The Federal Reserve recently approved its first interest rate hike since 2018. And while the move will likely impact inflation and the economy as a whole, that doesn’t necessarily mean you should change your strategy. ‘investment.
The Fed has kept interest rates close to zero since the start of the COVID-19 pandemic. But as prices for everything from groceries to cars soar, the Federal Open Market Committee — the Fed’s monetary policy governing body — last week announced plans to raise its interest rate. benchmark by a quarter of a percentage point, bringing it within the range of 0.25% to 0.5%. The committee also said it expects continued incremental increases this year. Fed Chairman Jerome Powell said Monday that the Fed stands ready to raise rates even more aggressively, if deemed necessary, to rein in inflation.
Raising short-term interest rates is a tool used to fight inflation, because high interest rates limit the ability of businesses and consumers to borrow and spend money. These limited expenses can help control the rising prices you probably saw on your last grocery run, but they also tend to crush the prices of financial assets, like stocks and cryptocurrency. Anticipation of rising interest rates has worried investors for months about the outlook for financial markets.
But it’s not necessarily bad for your wallet to see interest rates rise, says Rob Williams, managing director of financial planning, retirement income and wealth management at Charles Schwab.
“The Federal Reserve is showing it has more confidence in the continued growth of the US economy,” Williams said.
Now is the time for investors to decide how they will or will not react in the short term. Is it time to adjust your investment portfolio?
Should rising interest rates change your investment strategy?
It can be tempting to play around with your investment portfolio when the news hits, but if you have a solid investment plan in place, stick to it.
“The real bottom line is that we don’t think people should make major changes to their portfolio if they’re invested for the long term and if they have a diversified portfolio,” Williams says.
A diversified portfolio usually consists of a mix of stocks, bonds and cash. For the average person with a time horizon of 10 years or more before they’ll need the money they’ve invested, Williams says an 80% allocation to stocks and equity funds (US and international ) is the most likely path to wealth.
However, this is only true as long as you can handle the risk and don’t panic when volatility hits. If you have less time before you need money — whether it’s for retirement or a big purchase like a house or car — you should probably invest more in assets that are a little more stable and less volatile, adds- he. Bonds are a good example.
Whether we’re dealing with rising interest rates, inflation, the Ukraine crisis, or other news, investing in the U.S. and global economy will most likely help you build wealth, Williams says. .
“It’s true if interest rates rise in the long term, it’s true if they fall,” he adds.
Should I change my stock portfolio?
Some stocks tend to do well when the Fed raises interest rates (like banking stocks) and others that don’t fare as well in that environment (like utility stocks), Williams says. . But keep in mind that while history may be any guide, there are no hard and fast rules about which assets do well during rising rate cycles — and which don’t.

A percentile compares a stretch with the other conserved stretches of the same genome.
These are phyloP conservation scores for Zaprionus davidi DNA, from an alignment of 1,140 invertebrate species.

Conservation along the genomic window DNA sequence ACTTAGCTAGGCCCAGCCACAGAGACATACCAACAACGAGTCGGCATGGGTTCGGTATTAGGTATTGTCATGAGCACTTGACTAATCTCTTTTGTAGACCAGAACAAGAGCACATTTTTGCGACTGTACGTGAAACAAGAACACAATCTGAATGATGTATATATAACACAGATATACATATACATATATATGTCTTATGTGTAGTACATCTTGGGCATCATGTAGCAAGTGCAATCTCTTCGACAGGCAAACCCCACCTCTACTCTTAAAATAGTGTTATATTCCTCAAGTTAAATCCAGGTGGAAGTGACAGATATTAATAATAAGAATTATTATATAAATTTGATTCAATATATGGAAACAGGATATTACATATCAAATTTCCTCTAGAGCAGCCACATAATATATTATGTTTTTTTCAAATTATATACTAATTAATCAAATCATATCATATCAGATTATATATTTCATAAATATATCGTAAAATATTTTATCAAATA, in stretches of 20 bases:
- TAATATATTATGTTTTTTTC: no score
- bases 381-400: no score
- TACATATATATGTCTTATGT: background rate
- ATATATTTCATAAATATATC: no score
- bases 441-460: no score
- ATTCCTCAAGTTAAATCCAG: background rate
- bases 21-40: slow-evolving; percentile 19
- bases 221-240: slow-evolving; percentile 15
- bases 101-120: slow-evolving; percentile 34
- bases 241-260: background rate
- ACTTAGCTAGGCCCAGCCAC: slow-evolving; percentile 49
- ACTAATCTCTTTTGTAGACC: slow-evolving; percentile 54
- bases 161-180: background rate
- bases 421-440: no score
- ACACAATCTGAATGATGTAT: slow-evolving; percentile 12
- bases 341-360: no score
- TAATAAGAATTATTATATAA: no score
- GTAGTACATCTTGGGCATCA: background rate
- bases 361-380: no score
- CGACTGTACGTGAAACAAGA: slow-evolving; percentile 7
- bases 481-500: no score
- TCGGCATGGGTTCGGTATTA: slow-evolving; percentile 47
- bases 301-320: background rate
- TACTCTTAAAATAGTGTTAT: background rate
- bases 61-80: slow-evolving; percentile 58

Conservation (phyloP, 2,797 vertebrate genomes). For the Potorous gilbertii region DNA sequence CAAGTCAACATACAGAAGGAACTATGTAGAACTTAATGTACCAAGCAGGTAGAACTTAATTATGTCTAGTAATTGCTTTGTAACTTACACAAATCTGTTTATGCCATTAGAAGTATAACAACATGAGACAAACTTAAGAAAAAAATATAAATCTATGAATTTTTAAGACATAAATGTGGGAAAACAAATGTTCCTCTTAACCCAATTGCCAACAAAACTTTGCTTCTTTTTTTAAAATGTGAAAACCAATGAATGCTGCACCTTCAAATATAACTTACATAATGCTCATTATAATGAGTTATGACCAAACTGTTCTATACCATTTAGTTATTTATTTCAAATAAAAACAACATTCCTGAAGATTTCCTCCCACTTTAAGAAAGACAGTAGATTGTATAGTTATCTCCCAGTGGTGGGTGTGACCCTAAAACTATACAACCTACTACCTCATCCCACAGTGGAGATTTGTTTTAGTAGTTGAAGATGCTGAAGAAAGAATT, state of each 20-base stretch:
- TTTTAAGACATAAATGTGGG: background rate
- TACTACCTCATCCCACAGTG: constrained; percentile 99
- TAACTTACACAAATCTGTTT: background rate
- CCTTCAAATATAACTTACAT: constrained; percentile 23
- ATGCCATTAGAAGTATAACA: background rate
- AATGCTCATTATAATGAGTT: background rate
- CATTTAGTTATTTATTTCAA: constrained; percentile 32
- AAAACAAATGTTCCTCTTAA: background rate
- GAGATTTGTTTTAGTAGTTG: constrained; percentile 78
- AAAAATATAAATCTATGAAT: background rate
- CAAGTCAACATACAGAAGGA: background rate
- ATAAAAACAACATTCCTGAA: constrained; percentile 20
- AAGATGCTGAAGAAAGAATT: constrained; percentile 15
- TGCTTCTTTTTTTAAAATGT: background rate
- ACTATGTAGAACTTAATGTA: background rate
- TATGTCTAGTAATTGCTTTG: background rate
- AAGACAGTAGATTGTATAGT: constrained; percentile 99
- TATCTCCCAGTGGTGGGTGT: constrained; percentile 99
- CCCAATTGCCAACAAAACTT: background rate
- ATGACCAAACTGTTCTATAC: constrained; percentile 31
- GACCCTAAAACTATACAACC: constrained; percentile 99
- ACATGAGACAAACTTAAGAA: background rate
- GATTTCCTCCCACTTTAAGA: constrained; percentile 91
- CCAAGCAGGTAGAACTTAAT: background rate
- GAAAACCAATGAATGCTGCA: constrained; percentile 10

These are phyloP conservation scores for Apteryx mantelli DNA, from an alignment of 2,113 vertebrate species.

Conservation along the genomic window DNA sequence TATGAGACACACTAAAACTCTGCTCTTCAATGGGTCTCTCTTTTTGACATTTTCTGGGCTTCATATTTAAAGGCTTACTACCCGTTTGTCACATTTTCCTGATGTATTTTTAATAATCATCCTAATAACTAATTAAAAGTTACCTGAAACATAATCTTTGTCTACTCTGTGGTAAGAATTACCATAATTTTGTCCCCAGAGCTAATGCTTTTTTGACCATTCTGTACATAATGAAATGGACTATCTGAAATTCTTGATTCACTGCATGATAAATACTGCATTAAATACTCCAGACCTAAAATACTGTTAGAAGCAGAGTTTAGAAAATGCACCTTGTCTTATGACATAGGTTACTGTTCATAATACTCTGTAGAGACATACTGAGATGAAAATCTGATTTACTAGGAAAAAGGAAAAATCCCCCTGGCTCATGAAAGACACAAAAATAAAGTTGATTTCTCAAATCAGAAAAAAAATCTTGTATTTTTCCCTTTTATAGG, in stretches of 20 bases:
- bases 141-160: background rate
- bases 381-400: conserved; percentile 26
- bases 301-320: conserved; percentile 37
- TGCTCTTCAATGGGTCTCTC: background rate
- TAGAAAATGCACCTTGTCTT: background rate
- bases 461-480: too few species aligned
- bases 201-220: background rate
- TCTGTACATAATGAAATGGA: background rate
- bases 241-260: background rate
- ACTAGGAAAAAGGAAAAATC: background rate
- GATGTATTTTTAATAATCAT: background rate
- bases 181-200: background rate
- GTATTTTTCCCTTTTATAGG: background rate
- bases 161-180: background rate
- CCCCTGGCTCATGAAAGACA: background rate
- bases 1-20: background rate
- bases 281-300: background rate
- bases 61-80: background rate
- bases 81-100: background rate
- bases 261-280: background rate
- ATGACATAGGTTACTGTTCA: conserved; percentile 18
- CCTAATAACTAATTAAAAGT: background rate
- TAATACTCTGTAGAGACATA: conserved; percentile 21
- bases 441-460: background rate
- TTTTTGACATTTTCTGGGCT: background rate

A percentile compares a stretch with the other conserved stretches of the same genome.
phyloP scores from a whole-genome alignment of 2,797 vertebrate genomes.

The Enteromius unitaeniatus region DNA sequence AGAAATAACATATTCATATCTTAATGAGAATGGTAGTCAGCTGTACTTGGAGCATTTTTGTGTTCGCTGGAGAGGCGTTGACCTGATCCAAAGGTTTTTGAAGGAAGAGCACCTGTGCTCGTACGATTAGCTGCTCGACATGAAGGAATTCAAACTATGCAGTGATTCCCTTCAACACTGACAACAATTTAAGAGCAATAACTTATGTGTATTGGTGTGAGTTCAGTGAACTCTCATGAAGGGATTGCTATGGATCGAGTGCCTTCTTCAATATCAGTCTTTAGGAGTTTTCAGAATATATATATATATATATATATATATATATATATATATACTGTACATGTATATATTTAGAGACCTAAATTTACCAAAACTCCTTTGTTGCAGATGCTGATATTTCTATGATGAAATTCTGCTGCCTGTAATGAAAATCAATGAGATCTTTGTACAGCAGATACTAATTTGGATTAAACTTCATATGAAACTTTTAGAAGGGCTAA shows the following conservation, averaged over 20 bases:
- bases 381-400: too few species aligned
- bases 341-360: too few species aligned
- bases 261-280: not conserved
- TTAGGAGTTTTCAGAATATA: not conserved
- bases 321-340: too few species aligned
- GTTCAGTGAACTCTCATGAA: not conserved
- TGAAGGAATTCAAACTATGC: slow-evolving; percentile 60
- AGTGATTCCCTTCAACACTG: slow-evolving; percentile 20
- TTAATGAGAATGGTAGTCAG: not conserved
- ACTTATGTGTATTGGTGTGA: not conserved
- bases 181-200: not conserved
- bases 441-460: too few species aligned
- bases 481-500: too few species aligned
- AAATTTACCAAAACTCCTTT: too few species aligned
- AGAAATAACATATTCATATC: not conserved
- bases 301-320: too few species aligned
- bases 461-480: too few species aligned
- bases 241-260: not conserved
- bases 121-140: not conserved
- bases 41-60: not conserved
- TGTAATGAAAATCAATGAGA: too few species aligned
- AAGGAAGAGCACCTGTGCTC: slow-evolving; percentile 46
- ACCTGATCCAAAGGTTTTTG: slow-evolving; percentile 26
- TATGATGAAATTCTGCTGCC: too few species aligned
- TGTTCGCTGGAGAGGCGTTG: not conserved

In general, investors should think long-term and stay the course, but if there are places where you’ve been aggressive enough, you might want to consider pulling back a little, says Barry Gilbert, allocation strategist at assets at LPL Financial.
“That doesn’t mean you’ll suddenly become underweight, regardless of your equity allocation or anything like that,” he adds. “But if you’ve been more aggressive than usual, we might start the process all over again to bring it back to your base level.”
If you’ve avoided defensive stocks altogether — like consumer staples and healthcare companies — you might want to reconsider adding some to neutralize that position as well, Gilbert adds.
What about bonds?
Interest rates and bond prices tend to move in opposite directions. That means increases in interest rate targets could put pressure on bonds, especially those with longer maturities, says Eric Freedman, chief investment officer at US Bank Wealth Management.
Sometimes investors hold longer maturities simply because they have more attractive yields than shorter bonds. But when the Fed raises its interest rate targets, longer maturities are more sensitive to price risk than shorter duration bonds, Freedman told Money via email. Price fluctuations come into play with the bond funds and individual bonds you trade. If you plan to hold an individual bond to maturity, you’ll get back all of your principal.
“We suggest that investors allocate their interest rate exposure by duration and type of issuer (corporate vs. government vs. mortgage),” he adds.
Gilbert says he’s found that some investors are scared of bond prices right now, but fixed-income securities still play an important role in an investment portfolio. There could even be attractive opportunities in bonds, such as short- and medium-term corporate bonds, he adds.
Will we see more volatility in the markets?
It’s probably not easy to navigate the markets from here.
“We expect to see volatility in the market due to many factors that could be exacerbated right now,” Williams said, pointing to changing interest rates, inflation and the war in Ukraine as some of these factors.
And while it’s normal to want to react emotionally to the news, not making any sudden moves is probably your best decision. Investors do best when they stick to their plan and try not to react to headlines, Williams says.
“Sometimes long-term success is about discipline and small steps, not overreaction,” he adds.
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